Ontological: the study of ‘being’ broken down into objectivism and subjectivism. Interestingly Ontology in the philosophical sense deals with categorising beings and an ontology in computer science in relation to the semantic web deals with categorising data to form a shared vocabulary reminiscent of a dictionary/thesaurus construct.
Objectivism: Social entities exist outside social actors concerned with their existence.
Subjectivism: Social actors perceptions and actors, create social phenomena.
Pragmatism: The question determines the strategy. Depending on the research question asked, different philosophical approaches may be more suitable than others.
Axiology: The ethical part of philosophy, where your values impact your research.

Philosophical Research Paradigms:
Functionalist: Rational explanation of why something is occurring, with recommendations of how to fix it.
Interpretive: Seeking to understand the underlying meanings behind what is occurring.
Radical: Studying the effect of the current structure.
Humanist: Looking at the social phenomena that has been created by the social actors.

In relation to using this information to look at philosophical approaches to gender representation on the web I will be using both general types of philosophy, although probably erring more on the side of the idealist. Theoretically it would be possible to set up scientific studies that could partially look at gender equality on the web, but with such a tenuous issue it’s hard to give it a solely scientific answer; after all even if it were possible to fully survey web usage between the two genders or look at gender representation on blog sites, journal sites etc, that still wouldn’t give a decent picture. In order to properly look at this issue we need to look at the more spiritual side, taking into account the actual ideas represented on the web. For instance a blog might hold equal postings from men and women, but that’s not to say it means that they are being equally represented, one gender might be slating the other or making sexist comments. Or there might be more posts from one gender than another on an academic site, but that might not be because one gender is being misrepresented, merely that more of one gender is currently qualified in the subject of the site.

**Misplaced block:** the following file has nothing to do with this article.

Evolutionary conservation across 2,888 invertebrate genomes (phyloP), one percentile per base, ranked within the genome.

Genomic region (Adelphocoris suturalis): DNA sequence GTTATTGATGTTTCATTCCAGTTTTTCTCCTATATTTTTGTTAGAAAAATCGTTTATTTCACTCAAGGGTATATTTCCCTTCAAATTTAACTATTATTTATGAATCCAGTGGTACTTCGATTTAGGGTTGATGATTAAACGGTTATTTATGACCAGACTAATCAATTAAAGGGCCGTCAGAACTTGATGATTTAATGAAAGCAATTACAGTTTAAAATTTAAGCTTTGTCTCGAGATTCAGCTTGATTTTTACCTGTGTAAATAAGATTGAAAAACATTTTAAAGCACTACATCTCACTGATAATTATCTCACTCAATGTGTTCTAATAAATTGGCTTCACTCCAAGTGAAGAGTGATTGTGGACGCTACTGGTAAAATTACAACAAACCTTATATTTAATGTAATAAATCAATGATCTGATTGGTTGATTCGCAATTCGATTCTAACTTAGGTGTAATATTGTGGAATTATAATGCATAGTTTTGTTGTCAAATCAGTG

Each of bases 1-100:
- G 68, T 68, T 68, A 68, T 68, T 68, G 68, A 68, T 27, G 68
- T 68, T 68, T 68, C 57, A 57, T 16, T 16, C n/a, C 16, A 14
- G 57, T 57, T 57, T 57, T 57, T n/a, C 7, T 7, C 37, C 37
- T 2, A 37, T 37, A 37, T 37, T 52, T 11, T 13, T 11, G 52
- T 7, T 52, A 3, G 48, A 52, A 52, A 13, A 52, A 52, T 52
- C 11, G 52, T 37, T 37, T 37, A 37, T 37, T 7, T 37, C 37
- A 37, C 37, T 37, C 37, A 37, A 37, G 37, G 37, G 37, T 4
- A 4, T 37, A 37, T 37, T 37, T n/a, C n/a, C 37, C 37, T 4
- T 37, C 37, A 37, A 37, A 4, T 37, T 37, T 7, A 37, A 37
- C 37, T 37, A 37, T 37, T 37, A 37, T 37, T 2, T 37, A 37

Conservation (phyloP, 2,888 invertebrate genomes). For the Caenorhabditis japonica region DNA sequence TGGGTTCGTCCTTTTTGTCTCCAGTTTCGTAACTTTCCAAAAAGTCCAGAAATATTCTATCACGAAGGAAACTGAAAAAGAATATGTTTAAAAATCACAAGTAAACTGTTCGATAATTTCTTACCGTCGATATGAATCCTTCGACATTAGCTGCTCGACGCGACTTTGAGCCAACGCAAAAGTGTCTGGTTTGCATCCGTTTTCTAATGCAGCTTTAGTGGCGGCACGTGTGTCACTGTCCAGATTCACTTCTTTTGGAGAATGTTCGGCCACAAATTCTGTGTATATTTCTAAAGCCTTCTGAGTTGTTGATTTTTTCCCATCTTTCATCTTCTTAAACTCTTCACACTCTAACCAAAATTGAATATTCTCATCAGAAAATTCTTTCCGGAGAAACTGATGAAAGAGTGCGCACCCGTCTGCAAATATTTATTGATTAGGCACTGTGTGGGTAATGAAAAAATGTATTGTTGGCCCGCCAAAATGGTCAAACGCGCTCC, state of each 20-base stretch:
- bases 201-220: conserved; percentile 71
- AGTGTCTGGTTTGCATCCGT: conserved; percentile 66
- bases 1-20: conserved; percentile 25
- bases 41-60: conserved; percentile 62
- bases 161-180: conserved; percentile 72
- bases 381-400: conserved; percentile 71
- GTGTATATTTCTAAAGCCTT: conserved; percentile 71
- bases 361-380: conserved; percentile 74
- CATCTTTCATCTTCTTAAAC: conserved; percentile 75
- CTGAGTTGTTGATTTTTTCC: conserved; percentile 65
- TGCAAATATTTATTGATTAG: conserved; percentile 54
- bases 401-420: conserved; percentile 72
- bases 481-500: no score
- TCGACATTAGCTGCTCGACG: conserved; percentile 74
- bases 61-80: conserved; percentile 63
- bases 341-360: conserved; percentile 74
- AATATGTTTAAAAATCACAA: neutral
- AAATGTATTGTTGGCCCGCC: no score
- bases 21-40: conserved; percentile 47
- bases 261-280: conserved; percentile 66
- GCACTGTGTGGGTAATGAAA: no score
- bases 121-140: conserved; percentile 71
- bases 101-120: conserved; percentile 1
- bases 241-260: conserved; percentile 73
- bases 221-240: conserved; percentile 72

Narrowing down my approach, I feel a pragmatic approach is the most sensible one to choose; therefore depending on the sub question posed within my essay, I will look to answer it with the appropriate philosophical approach that lends itself to the question. I.e in relation to gender equality representation purely in terms of numbers,  I will probably use a positivistic approach to analyse this question; whereas looking to categorise areas of gender representation, an ontological approach would seem more sensible.

These philosophical musings will begin the philosophical part of my essay, which can then nicely lead onto the equality questions posed in my previous philosophy based post.

[1] Georges Politzer and Barbara L Morris. Elementary principles of philosophy, volume 469. International Publishers, 1976.

Written by Samantha Kanza on November 4th, 2013